SpaceX CRS-21 mission pushed back due to unfavorable rocket booster recovery weather

Originally slated to liftoff today, SpaceX’s CRS-21 mission for NASA is now targeting Sunday, December 6, at 11:17 a.m. EST.

CRS-21 is the first of six flights awarded to SpaceX by NASA in the Phase 2 Commercial Resupply Services contract to send cargo to the International Space Station. SpaceX was awarded this contract back in 2016 alongside Orbital ATK (now Northrop Grumman) and Sierra Nevada Corporation.

SpaceX announced the schedule change this morning, citing “poor weather in the recovery area” as the reason for the scrub. We’ve recently seen this happen lately as SpaceX has become more reliant on their existing fleet of flight proven boosters to fly their missions. This booster is a rather special one, flying Bob Behnken and Doug Hurley earlier this year and featured the striking NASA Worm logo on one side of the first stage. CRS-21 will be this booster’s 4th flight and the first flight of the new Dragon 2 capsule.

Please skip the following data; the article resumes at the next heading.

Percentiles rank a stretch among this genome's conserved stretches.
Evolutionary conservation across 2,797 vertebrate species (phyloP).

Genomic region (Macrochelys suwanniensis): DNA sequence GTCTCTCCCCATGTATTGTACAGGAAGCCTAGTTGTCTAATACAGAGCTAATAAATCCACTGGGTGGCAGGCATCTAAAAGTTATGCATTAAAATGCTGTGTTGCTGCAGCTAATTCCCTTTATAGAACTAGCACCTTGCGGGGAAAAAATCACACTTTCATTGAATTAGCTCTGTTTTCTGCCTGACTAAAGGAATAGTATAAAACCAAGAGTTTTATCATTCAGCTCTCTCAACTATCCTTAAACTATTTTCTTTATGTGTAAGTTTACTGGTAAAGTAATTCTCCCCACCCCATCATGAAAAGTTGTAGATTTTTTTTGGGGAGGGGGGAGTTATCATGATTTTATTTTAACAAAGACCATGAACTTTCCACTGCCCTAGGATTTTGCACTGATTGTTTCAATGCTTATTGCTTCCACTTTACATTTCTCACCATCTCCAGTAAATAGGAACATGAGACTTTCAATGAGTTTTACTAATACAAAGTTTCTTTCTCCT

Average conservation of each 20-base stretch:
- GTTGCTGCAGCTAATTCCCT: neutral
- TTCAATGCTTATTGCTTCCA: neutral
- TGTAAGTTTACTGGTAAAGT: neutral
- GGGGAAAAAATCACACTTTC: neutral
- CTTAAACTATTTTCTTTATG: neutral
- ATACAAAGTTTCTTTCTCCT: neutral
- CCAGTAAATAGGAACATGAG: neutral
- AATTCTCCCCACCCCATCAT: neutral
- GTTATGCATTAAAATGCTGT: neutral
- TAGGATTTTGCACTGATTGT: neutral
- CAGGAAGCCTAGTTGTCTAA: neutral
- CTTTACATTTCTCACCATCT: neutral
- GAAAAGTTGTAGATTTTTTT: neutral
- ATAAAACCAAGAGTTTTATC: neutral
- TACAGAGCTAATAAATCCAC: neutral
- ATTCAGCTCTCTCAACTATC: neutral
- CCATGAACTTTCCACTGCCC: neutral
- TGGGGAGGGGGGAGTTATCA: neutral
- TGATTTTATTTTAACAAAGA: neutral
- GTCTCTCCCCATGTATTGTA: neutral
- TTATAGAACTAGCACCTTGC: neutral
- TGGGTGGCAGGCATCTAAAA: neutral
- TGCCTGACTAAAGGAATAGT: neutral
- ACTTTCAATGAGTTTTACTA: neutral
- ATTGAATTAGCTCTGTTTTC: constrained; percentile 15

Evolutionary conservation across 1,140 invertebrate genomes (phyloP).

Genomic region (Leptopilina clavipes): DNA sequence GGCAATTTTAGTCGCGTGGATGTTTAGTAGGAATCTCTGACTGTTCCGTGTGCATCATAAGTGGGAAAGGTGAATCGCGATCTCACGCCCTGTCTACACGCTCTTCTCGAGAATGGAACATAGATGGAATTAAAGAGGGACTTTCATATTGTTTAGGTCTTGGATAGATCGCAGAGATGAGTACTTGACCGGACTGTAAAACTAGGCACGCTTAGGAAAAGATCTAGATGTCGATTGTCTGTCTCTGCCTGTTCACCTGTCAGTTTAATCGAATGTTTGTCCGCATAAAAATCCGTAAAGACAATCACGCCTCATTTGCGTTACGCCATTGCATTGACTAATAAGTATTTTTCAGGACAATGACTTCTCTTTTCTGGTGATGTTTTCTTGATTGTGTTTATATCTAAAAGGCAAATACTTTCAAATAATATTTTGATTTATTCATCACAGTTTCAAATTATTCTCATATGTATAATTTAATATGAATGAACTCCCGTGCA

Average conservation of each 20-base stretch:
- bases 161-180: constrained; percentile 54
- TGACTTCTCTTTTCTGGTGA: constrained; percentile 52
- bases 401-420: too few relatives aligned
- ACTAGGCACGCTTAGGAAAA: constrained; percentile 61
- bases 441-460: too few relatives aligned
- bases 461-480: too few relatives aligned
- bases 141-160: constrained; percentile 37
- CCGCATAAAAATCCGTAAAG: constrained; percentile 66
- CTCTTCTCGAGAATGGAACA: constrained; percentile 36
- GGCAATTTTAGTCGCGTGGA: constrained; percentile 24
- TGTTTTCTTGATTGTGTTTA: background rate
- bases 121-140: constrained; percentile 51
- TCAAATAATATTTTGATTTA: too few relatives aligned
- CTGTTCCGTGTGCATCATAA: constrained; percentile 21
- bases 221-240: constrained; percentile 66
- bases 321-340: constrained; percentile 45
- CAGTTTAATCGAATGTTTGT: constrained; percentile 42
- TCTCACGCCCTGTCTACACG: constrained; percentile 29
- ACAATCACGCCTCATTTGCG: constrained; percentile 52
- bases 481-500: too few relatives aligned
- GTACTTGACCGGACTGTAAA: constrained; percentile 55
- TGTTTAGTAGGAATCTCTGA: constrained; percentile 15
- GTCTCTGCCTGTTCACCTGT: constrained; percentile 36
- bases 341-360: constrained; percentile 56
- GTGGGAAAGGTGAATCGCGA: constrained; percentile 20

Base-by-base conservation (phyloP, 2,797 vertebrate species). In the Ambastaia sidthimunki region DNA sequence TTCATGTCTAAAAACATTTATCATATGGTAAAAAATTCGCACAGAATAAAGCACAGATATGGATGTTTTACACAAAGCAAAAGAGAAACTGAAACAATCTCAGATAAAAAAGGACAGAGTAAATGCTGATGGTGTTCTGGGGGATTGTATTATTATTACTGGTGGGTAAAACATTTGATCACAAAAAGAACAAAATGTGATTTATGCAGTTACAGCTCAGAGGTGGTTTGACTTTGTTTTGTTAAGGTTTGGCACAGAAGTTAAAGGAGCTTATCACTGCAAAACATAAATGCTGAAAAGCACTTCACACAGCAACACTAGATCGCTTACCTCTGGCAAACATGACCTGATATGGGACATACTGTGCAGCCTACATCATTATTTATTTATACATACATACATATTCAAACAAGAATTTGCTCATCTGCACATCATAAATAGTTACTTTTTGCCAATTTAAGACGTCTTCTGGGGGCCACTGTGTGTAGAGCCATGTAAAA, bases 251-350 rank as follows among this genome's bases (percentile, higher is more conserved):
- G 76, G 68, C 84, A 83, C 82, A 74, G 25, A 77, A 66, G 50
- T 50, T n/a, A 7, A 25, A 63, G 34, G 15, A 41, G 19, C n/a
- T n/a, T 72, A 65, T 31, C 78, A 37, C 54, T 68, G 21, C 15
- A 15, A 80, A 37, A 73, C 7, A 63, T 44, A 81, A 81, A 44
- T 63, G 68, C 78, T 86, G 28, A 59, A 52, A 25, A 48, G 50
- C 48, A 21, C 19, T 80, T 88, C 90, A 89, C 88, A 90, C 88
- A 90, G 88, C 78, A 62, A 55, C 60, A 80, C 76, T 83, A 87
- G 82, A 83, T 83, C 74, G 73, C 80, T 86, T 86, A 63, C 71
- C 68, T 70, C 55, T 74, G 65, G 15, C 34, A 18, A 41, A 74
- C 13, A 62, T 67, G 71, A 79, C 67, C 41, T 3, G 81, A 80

Previous CRS missions from SpaceX have featured the epic return to launch site (RTLS) landings. With the new Dragon 2 capsule, SpaceX has opted for a trajectory similar to crewed Dragon flights. The droneship Of Course I Still Love You is stationed just off the coast of South Carolina to support the landing when weather starts cooperating.

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